Developing a Novel Sensor to Detect Stress Corrosion Cracking of Spent Nuclear Fuel Storage Containers
A significant portion of the Unites States’ annual energy demand is provided by nuclear power. Safe storage of radioactive spent nuclear fuel is an essential part of the fuel life-cycle. Currently, spent fuel is stored at the reactor site in stainless-steel dry storage containers where the loaded containers are welded shut and backfilled with helium. Since the storage containers are passively cooled with air from the ambient environment, the canisters may become susceptible to atmospheric induced corrosion damage, particularly in the weld sensitized region. To ensure the integrity of the storage containers we are developing a sensor to determine the presence and extent of corrosion damage as well as provide a viable indicator for the future condition of these containers. We have developed a miniature stress corrosion cracking test fixture to provide an early warning signal at the initiation of corrosion damage. These fixtures use a three point bend test configuration to stress stainless steel samples while collecting resistance measurements over time. Sample failure is signaled by a sudden jump in resistance across the sample. The data these sensors provide can help predict the future health of the current storage containers and ensure long-term safe storage.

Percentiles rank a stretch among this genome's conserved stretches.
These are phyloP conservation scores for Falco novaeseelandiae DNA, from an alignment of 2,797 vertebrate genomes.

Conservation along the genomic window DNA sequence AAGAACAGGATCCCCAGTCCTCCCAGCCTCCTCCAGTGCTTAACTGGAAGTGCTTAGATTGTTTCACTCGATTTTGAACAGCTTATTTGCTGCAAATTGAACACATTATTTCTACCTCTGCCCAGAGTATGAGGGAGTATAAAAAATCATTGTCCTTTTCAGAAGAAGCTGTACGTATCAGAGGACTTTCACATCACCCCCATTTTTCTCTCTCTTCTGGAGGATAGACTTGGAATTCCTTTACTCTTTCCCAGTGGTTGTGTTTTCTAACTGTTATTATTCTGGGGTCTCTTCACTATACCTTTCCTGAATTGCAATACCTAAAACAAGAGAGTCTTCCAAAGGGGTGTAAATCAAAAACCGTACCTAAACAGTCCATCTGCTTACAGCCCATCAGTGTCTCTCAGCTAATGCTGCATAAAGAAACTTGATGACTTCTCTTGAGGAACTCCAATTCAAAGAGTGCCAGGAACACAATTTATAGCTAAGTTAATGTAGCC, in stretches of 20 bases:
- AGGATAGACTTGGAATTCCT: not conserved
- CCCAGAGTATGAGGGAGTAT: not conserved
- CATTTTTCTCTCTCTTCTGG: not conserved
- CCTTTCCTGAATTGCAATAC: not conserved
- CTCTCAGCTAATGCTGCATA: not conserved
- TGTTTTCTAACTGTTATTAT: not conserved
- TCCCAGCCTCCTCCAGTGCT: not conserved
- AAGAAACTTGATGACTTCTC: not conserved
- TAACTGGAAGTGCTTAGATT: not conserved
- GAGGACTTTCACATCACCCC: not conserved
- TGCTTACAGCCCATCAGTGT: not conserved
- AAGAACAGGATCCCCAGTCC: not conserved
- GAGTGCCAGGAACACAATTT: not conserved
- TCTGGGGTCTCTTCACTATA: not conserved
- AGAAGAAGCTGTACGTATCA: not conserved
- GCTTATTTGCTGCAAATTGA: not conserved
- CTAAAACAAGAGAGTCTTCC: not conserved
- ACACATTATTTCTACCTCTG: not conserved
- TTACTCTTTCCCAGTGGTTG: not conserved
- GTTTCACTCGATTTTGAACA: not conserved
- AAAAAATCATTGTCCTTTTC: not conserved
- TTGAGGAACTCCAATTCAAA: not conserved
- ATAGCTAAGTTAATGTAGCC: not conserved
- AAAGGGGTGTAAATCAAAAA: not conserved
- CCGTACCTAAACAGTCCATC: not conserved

Lysne, Drew; Acharya, Sanjeev; Jaques, Brian; Patel, Vikram; Hodge, Jackie; Ragland, Robert; Hurley, Michael F.; and Butt, Darryl P., "Developing a Novel Sensor to Detect Stress Corrosion Cracking of Spent Nuclear Fuel Storage Containers" (2014). College of Engineering Presentations. 19.